Picture of SNES + Teensy = USB/PS3 Gamepad
The Super Nintendo controller is one of the best gamepads ever made. This tutorial will show how you can breathe life into your old SNES controller so you can use it with your PC and your PS3.

You will need the following items:

SNES Controller 
Teensy 2.0 USB Board ( )
USB Cable ( )
Soldering Iron
Solder and Flux
Wire Stripper
Slip Joint Pliers
Needle Nose Pliers
Diagonal Pliers
Knife or Blade
Philips Precision Screwdriver
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Step 1: The SNES Controller

Picture of The SNES Controller
Remove the 5 screws from the back of the SNES controller and pull the back of the controller off. We can see the back of the PCB and the wire harness connector. Remove the wire harness. We are going to use the wire harness to attach the Teensy, so be careful when removing it.
joshdgatlin4 months ago

the hex code keeps turning the teensy on and off and it won't show that i'm using a virtua stick what could be the problem"

same here

thezer0122 months ago

So what exactly could you do on a ps3 or pc with this controller?

ferret1413 months ago

Hi I'm trying to build this as a christmas present for someone but I've hit a hurdle on two boards.

My Teensy 2.0 shows up as "Virtua Stick High Grade" for a second then becomes "USB Input Device"

My Pololu A-Star 32U4 Micro also shows up as "Virtua Stick High Grade" but constantly disconnects and re-connects.

Can anyone offer a solution to either of these problems?

johnburkert (author)  ferret1413 months ago
Does the controller still work? Teensy tech support may be able help

Thank you for replying so promptly to my last message (can't say the same for myself). The solution was simple. It would help if the 5V line hadn't slipped out of the breadboard. It worked and the controller mod was a gift well received.

Any ideas why the A-Star board behaved the way it did? Do note the PB0 isn't broken out on the A-Star but the Teensy didn't mind when I had CLK not attached.

joshdgatlin4 months ago

where is the source code? I need to make a lot of adjustments to this program so that I will be able to use it for a class project.

johnburkert (author)  joshdgatlin4 months ago
JoePerkins1 year ago
I've tried now and it works :)
JoePerkins1 year ago
This is great, I've been waiting to do this for ages. Would this work with a PAL gamepad? If not, what changes should I make?

Thanks! :D
Can this work for the Teensy 3.0?
Macflame2 years ago
Could I use a ATMEGA32L-8AU MCU AVR Development Board for this?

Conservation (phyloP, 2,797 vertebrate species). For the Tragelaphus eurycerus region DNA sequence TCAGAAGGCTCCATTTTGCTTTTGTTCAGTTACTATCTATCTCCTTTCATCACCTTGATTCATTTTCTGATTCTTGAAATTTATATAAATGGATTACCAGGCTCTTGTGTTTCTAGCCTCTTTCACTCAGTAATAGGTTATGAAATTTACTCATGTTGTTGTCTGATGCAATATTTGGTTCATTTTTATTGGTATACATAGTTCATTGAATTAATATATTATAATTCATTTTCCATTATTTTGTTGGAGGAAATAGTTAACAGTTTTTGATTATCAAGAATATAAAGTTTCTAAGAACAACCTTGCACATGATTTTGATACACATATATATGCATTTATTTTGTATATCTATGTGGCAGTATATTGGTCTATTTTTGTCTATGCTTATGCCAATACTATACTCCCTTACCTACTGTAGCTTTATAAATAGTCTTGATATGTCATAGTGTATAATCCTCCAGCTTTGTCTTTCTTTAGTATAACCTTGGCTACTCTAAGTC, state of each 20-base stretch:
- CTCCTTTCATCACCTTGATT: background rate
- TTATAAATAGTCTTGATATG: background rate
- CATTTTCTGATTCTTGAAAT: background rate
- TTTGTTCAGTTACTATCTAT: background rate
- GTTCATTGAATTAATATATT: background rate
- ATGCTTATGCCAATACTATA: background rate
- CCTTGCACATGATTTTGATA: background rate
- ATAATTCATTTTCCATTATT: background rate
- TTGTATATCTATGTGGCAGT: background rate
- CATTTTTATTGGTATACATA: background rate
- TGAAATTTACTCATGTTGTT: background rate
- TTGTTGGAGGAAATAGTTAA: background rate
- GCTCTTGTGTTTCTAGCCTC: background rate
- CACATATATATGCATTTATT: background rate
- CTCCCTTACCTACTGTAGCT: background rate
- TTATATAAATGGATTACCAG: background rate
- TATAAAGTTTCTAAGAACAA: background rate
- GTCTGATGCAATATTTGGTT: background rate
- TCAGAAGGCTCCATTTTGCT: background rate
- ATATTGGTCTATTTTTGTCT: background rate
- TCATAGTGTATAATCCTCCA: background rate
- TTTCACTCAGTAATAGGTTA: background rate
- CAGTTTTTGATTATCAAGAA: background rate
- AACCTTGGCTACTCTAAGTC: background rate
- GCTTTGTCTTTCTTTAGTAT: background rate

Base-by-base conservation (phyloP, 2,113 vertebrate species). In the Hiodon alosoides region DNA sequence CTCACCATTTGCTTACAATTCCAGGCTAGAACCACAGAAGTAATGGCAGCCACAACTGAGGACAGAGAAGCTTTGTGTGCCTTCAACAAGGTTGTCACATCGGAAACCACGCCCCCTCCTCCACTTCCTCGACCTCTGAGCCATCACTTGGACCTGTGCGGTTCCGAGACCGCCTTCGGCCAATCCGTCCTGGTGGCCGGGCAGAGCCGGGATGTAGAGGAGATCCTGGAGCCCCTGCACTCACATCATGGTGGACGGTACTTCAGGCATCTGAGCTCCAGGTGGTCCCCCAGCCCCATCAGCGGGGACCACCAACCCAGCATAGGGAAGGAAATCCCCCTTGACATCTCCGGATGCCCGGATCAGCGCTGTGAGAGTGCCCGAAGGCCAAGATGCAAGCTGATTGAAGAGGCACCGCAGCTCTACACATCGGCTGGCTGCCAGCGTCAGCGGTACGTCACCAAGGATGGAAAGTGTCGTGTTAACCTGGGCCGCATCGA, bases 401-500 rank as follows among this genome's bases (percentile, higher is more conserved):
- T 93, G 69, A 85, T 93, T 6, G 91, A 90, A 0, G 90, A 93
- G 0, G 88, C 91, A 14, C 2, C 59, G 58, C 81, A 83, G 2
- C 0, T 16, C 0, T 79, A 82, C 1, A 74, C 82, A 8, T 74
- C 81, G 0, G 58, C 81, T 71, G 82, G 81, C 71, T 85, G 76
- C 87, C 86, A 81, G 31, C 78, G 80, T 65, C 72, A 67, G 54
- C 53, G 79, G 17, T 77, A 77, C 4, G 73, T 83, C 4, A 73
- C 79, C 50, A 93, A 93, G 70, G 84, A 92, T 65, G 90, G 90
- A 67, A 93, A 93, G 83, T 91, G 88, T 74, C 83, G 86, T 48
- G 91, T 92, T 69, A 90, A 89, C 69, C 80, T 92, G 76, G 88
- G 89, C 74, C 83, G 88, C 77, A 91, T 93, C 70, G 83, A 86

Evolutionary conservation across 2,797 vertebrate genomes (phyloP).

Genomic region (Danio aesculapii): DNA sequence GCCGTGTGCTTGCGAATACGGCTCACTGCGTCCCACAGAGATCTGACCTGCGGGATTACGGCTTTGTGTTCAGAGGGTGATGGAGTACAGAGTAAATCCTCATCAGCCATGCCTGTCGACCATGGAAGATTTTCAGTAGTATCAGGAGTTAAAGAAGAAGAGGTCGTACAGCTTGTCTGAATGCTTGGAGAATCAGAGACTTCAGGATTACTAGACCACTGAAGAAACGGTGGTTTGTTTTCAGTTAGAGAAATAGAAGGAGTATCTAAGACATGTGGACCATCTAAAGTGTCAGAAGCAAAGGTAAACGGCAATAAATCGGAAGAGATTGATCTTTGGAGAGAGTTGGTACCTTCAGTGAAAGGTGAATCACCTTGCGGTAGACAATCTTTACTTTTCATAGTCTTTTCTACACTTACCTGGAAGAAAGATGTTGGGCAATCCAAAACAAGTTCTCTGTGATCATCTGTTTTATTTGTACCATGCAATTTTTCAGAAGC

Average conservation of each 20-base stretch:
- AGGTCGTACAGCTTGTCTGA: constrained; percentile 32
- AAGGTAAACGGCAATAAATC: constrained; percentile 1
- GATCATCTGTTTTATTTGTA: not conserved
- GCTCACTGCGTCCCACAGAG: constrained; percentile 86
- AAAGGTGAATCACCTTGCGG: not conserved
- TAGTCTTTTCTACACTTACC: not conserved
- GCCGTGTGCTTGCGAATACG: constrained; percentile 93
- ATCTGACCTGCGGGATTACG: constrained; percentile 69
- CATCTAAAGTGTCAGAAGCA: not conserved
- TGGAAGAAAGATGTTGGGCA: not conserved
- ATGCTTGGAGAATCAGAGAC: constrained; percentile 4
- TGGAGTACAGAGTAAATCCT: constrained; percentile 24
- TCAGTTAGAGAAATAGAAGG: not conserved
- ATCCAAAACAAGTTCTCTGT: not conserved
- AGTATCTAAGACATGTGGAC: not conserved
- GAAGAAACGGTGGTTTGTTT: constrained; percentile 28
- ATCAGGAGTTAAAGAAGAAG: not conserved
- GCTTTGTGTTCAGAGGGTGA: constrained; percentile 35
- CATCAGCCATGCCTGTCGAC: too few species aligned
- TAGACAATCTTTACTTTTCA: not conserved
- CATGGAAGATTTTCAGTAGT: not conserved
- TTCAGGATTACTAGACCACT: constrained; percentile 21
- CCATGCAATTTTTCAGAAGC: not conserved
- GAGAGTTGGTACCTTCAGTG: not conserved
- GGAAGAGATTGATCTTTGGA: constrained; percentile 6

Tomdf2 years ago
Cool! I hadn't heard of these Teeny things, thanks for the intro :D
Abby_Santi2 years ago
this is really cool but im guessing using different codes can this be done with an NES controller also? have you ever tired it?if so would you be willing to post the codes for us to use?

Thank you
quadcrunk3 years ago
does this work with Teensy++
johnburkert (author)  quadcrunk3 years ago
yes, but you will need to make changes to the makefile for the different processor and the pin locations are different on the Teensy++.
Ok thanks, I was wondering if you can modify the make file and compile for me because I'm not familiar at all on how to modify the files.
mdgrover3 years ago
Excellent instructable! I'm trying a different approach - using the exact same circuit and code, but keeping the Teensy outside of the controller. I created an SNES controller "jack" by cutting a cheap controller extension cable in half, and connecting the corresponding wires to the Teensy. This allows you to plug the SNES controller into the circuit instead of modding the actual controller. The downside of course is that you have to create some kind of housing for the Teensy, SNES jack and the USB. I'll let you know if it turns out as expected.
johnburkert (author)  mdgrover3 years ago
Very cool. I have a famicom project I am working on with an external teensy and I was going to use one of these:

My local Fry's carries them. Good Luck!
johnburkert (author) 3 years ago
I posted a follow-up tutorial using this same hack with a joystick.
pfred23 years ago
So your project is the first half of this?
johnburkert (author)  pfred23 years ago
We go about it differently. They solder directly to the pcb. I read the output and convert. I like my solution better.
Do you know why they did it their way as opposed to how you did it?
johnburkert (author)  pfred23 years ago
Their way takes a lot more time and effort. The only reason to do it that way is if the controller's chip is dead. They are bypassing the chip when they solder directly to the pcb. The advantage of my way is it works with any snes controller (even the super advantage joystick) and it takes less time. But if your controller is busted, then soldering to the pcb is the only way to do it.
Thanks for the explanation, that would make sense. Though it seems to me that their way would work with any, where as your way would only work with a functional controller.
mikeasaurus3 years ago
Awesome retro hack!